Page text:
The latest Internet sensation isn't a doe-eyed kitten or a skiing squirl—it's an 18-year-old teenage bandit from the Pacific Northwest. Meet Colton Harris-Moore. The gangly teenager is suspected of stealing bikes, cars, speedboats and three small aircraft. With nearly 100 burglaries committed in Washington, Idaho and Canada, he's earned himself a groundswell of regional notoriety. In Seattle, T-shirts depict his face with the slogan "Fly, Colton, Fly." His Facebook fan club exceeds 8,000 members.
And now, after police retrieved a picture of Harris-Moore, the story has gone viral, eliciting enthusiastic (and denunciatory) commentary from across the Web. Here's a sampling of the sobriquets bestowed on the young criminal:
- "The Rugged Northwest's Answer to Frank Abagnale Jr.," writes Vernal Coleman at The Seattle Weekly: "In the year since his escape, Harris-Moore has officially been named as a suspect in two separate incidents in which the perpetrator stole and then took a joyride in a single-engine airplane, and is rumored to be the culprit in a third. The parallels to another famous teenage fugitive, Frank Abagnale Jr., whose own enthusiasm for impersonating airline pilots was captured in the film Catch Me if You Can, are obvious."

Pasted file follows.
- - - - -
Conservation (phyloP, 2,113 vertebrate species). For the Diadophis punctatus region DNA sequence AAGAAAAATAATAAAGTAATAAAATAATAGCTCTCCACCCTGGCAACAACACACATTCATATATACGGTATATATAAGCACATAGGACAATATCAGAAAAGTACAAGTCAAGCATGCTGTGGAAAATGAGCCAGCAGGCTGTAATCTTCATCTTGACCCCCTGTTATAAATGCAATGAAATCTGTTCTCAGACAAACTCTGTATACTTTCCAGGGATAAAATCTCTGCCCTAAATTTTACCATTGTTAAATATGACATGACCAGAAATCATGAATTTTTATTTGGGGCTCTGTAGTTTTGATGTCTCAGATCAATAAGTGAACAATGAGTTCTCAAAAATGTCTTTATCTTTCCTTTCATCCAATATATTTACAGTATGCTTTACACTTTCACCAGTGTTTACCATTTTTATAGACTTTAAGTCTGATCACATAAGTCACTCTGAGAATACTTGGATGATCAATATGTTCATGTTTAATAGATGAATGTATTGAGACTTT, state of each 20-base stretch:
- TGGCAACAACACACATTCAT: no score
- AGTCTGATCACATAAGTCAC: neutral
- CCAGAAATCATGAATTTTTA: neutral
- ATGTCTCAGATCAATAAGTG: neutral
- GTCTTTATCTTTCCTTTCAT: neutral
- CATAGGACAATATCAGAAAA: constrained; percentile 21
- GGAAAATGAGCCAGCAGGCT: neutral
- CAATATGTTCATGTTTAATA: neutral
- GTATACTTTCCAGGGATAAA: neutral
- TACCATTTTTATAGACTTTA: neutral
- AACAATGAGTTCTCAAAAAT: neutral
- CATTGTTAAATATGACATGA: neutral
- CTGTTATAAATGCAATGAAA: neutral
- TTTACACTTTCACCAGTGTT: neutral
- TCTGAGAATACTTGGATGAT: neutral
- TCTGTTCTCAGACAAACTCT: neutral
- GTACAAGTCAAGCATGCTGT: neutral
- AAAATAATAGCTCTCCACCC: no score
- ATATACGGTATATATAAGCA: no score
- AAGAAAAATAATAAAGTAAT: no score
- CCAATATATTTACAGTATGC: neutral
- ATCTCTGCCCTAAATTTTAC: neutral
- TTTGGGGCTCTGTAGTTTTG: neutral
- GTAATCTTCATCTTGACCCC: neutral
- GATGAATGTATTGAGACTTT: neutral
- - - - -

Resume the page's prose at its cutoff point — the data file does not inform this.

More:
- "Harris-Moore Is a Modern Butch Cassidy," writes the Times of London: "A surprisingly agile 6ft 5in
cat burglar who thanks his victims by leaving them notes and cheeky
photographs of himself, which have sold for £300 on eBay."
- "The Huck Finn of Boy Criminals," writes Brandon at True Crime Report: "I think the reason we're attracted to this Huck Finn character is that he is opposing the greed and conformity of our society with storybook hi-jinks. He's not stealing to have lots of things, it isn't a capitalistic drive. He's doing what makes him happy."
- "Facebook's New Folk Hero," writes Adam Ostrow at Mashable. After excitedly enumerating Harris-Moore's Facebook friends, Ostrow warns: "Although Moore’s crimes may be intriguing, he is dangerous. In his most recent suspected encounter with police, he shot at a sheriff’s deputy."
This article is from the archive of our partner The Wire.